I missed Easter, travelling between time zones… very confusing. Anyway, it’s done for another year. Now, to summer. You’ll need to look at the date on your computer, not the sky, or your wardrobe. This year’s a cold, grey blur.
Easter may be about new beginnings but the day-to-day of management will be just as untidy, unpredictable and disorderly as it was before!
The liturgical calendar includes two periods of ‘ordinary-time’. One after Easter. ‘Ordinary-time’ doesn’t mean ordinary. It’s from the Latin, ordinalis. To you and me; ordered, organised… gettin’ on with stuff.
It’s is also when the church preaches about Christ’s first miracle; turning water into wine.
For managers, the normal miracles of turning one pound into two; turning five nurses and two doctors into enough bodies to fill five thousand rota gaps; to say nothing of walking on water and raising the morale of the dead team!
I’ve never thought of the Bible as a management book but it’s all there because management is about human nature. Understanding human nature; cruel-kind, happy-sad, leading-following, asking-telling, success and failure.
A curious book came to mind.
If you were thinking of some holiday reading, I tentatively suggest Henri Nouwen’s ‘Wounded Healer‘. Not for everyone but you should dip into it on the Kindle.
Nouwen speaks of Christian leaders;
‘… our service will not be perceived as authentic, unless it comes from a heart wounded by the suffering about which we speak… nothing can be written about ministry without a deeper understanding of the ways in which ministers can make their own wounds available as a source of healing.”
The Wounded Healer is from a Greek Myth about Chiron, a Centaur (half human, half horse). Most were savage, but Chiron suffered from a wound that never healed that gave him compassion and healing powers.
Later, Carl Jung said;
“The doctor is effective only when he himself is affected. Only the wounded physician heals…’
Indeed, there is even a condition known as mirror-touch synaesthesia, where a clinician feels the pain of the patient.
The Wounded Healer speaks to managers, too.
An example; The Aldershot Centre for Health is in a place that is difficult to get to with a disparate collection of services. For someone, like me, familiar with the NHS and won’t take no for an answer, it’s tricky to deal with.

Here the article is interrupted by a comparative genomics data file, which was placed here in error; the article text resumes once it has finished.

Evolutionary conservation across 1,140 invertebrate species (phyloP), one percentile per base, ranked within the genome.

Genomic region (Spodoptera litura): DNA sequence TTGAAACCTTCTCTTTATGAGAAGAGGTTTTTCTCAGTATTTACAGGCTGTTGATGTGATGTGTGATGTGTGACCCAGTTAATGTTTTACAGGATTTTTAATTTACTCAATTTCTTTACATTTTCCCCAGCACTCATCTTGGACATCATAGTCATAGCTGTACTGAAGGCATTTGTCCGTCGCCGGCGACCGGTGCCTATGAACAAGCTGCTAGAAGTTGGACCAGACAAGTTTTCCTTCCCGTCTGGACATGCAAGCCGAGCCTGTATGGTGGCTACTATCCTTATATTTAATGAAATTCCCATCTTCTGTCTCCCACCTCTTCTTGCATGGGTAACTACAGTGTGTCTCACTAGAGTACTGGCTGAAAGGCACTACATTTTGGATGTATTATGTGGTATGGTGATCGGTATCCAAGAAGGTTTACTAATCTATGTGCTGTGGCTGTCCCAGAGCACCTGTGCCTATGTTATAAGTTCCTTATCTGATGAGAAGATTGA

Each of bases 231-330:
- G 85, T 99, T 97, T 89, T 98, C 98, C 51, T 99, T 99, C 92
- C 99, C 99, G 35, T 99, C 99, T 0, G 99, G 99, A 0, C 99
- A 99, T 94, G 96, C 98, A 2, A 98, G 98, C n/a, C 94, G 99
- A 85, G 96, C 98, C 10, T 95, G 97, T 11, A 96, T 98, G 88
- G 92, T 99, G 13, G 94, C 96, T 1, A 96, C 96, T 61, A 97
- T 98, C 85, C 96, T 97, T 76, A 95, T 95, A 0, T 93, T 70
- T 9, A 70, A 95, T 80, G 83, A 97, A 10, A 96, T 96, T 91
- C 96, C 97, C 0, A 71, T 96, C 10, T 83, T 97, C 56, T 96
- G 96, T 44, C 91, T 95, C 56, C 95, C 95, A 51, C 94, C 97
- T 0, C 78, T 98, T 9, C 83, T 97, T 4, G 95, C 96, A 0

For a nervous, anxious patient or relative it must be a horrible experience.
Transport is arranged by a call-centre. Treatment, needing special arrangements, arranged by a different telephone operator. As transport, access, mobility and acuity are interconnected it makes no sense to separate-out services.
If the treatment operator (who uses NHS numbers) worked, for a week, in the services… seeing how they work, they’d know what’s involved in making a transfer between a wheel chair and an examination table and their questions less crass.
If the travel-call-handler (who uses NI numbers) had spent a few days working in the services… they’d know how long a radiological examination takes and wouldn’t ask the patient and make them feel stupid for not knowing.
If the job was done by one person with a full understanding of the services-pathway, life would be a lot easier.
The Wounded Healer has a practical message about personally experiencing the consequences of our decisions, in our case service planning.
People delivering care-pathways, have to understand and experience the pathway. We, all, should start with the patient and work backwards.
That’s why one stop cancer examinations are a good idea. Amazingly, they were invented in the mid-90’s in Leicester and have taken this long to surface.
Even if each component of a service for treatment is done well, it is not enough. For the patient experience to work, it has to work as a whole.
Management is more than the ritual of organising but can become a celebration of success when we are able to name the spaces, step over the gaps, feel the interfaces and know where success and failure touch each other.
It is our job to build a rock solid understanding of what we are doing based on the foundation of our experience, knowledge and having been there.
We can’t make everything perfect for everyone but we can offer our own experience as a guide.
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Reproduced at TrainingPrimaryCare.com by kind permission of Roy Lilley.